Thailand’s internal political pressures on its Bangkok UNHCR office has resulted in the arrest of at least 50 Pakistani Christian asylum seekers, a church leader there told World Watch Monitor.

On March 7, the Chief of Pakistan’s Christian Congress wrote to the Thai Prime Minister, about arrests of those registered with UNHCR.

“I wish to submit that Pakistani Christians are not economic immigrants…but a socially and politically oppressed and persecuted community in Pakistan now staying in transit in Thailand waiting to be transferred to countries which will accept them as Refugees under international norms and laws enshrined by the UN Refugee Agency.”

Pakistan’s Express Tribune reports on how Christians who flee Islamic extremism have to go into hiding across Southeast Asia while waiting to receive UN refugee status.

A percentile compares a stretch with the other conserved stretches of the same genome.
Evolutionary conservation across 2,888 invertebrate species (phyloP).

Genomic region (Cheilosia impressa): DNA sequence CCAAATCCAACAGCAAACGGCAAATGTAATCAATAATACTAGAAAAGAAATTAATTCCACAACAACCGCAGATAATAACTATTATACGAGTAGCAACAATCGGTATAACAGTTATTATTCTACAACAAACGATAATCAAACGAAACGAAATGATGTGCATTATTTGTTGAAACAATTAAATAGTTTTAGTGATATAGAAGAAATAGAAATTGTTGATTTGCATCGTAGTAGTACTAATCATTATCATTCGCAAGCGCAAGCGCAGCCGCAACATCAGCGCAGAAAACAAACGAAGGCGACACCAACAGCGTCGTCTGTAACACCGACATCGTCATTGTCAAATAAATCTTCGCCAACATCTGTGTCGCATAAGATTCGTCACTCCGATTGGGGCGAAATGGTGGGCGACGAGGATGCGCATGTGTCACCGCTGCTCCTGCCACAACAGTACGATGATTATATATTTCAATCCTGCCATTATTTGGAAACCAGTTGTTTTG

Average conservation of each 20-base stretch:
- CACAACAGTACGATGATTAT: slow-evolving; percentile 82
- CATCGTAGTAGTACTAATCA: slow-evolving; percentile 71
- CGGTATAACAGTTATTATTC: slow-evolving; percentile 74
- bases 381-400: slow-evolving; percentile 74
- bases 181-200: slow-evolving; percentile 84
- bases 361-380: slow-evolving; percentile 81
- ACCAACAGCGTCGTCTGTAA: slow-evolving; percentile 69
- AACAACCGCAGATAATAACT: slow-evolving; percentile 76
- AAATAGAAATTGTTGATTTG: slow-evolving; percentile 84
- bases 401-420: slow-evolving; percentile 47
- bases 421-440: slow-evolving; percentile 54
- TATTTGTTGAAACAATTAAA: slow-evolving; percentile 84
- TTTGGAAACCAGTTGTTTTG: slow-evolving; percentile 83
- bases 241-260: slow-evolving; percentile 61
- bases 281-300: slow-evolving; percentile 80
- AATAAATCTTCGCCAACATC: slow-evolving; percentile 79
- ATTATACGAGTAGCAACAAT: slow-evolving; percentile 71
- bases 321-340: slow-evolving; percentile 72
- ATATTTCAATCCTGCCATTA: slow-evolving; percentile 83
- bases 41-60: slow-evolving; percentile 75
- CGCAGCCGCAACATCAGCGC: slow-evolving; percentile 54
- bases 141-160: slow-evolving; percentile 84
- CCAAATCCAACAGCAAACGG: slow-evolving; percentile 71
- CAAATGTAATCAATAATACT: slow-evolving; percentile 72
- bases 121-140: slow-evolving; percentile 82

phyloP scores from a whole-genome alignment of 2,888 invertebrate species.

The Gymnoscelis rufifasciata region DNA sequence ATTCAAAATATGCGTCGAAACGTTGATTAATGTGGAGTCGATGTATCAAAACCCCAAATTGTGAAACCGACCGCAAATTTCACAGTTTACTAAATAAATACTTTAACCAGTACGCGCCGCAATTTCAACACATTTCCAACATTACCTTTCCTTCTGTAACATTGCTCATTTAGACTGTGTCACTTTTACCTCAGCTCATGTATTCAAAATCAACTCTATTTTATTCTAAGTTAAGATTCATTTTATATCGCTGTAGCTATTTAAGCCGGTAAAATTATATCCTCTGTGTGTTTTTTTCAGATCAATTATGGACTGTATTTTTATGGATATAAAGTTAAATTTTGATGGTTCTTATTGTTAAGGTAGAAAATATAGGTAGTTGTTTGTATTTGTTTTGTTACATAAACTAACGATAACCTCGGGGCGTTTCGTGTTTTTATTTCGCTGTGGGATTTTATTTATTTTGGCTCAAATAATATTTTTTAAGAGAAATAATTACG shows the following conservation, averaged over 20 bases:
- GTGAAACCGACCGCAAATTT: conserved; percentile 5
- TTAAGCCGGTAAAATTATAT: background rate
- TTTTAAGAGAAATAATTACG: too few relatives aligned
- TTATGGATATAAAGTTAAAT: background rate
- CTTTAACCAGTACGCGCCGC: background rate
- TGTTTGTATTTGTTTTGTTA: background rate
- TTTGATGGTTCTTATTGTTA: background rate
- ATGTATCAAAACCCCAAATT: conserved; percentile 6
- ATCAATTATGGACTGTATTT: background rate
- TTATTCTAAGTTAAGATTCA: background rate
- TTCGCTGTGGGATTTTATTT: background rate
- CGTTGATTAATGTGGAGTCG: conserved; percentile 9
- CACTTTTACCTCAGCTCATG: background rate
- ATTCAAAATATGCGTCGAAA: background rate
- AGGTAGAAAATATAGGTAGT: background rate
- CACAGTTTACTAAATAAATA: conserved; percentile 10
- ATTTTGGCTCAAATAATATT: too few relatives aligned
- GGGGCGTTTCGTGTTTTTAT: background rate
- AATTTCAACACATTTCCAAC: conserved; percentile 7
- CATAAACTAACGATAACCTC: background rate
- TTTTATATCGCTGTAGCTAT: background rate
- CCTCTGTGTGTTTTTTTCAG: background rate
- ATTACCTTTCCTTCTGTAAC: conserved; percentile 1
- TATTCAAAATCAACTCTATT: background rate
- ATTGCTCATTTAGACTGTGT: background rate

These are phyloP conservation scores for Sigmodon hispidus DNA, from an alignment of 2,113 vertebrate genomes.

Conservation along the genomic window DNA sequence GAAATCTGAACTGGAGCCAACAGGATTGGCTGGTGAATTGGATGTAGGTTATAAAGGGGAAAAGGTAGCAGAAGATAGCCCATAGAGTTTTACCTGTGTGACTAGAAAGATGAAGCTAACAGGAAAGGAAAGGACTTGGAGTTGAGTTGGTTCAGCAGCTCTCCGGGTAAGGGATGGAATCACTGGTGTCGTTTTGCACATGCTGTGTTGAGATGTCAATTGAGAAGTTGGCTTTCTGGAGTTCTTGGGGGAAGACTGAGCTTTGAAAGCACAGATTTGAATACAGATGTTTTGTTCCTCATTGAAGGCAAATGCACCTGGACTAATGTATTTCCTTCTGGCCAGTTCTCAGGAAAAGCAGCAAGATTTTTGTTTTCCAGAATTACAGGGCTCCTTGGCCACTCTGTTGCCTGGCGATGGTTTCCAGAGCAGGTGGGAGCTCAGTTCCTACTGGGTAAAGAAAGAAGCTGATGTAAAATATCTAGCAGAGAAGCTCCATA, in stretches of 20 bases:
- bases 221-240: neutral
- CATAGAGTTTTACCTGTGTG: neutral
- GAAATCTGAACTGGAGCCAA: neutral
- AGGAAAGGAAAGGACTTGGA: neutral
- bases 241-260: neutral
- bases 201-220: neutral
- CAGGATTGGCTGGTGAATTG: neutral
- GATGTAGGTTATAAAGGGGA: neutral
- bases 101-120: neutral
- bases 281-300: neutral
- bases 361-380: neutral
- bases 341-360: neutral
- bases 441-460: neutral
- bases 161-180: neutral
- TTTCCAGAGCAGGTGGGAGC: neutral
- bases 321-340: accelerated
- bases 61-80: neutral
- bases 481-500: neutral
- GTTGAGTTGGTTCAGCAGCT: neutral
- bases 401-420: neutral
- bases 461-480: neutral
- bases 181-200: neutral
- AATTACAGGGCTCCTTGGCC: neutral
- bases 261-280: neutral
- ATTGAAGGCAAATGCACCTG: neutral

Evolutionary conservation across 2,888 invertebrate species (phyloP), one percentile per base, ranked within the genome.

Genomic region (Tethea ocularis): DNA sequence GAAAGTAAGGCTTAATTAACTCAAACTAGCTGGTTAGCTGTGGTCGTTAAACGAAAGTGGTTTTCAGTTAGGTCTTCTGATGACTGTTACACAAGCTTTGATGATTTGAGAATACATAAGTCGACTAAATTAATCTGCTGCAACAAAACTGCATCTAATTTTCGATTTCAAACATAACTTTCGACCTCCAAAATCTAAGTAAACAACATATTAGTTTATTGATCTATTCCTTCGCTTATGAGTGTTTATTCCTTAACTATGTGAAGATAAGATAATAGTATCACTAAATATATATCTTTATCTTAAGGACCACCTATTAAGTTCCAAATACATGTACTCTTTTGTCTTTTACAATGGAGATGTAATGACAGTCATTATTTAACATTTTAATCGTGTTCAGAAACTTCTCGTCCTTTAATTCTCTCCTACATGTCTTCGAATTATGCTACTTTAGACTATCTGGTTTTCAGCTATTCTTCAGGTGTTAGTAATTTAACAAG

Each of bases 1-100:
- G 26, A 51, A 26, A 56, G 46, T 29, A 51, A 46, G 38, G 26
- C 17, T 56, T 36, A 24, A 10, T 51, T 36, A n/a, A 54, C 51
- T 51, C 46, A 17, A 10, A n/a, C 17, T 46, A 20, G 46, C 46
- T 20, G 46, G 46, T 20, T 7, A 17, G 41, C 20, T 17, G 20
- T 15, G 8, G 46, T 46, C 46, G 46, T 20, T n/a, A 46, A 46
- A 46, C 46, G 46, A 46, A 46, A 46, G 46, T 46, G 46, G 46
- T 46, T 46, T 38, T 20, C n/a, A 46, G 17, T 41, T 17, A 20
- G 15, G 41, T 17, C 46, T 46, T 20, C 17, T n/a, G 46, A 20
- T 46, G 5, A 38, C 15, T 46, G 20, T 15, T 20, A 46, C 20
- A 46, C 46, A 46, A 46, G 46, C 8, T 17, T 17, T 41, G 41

They “no longer fear for their lives, but face other fears like arrest, hunger and the possibility that they will never be able to live freely. Unable to work legally and with no legal status in Thailand, they and others like them must remain mostly hidden while they scrape by on odd jobs and donations from churches, aid groups and individuals.”

Thailand is not a signatory to the 1951 Refugee Convention or its 1967 Protocol and does not have a formal national asylum framework.

Christian Broadcasting News has reported “police in Thailand have arrested more than 400 Pakistani Christian immigrants, including children.”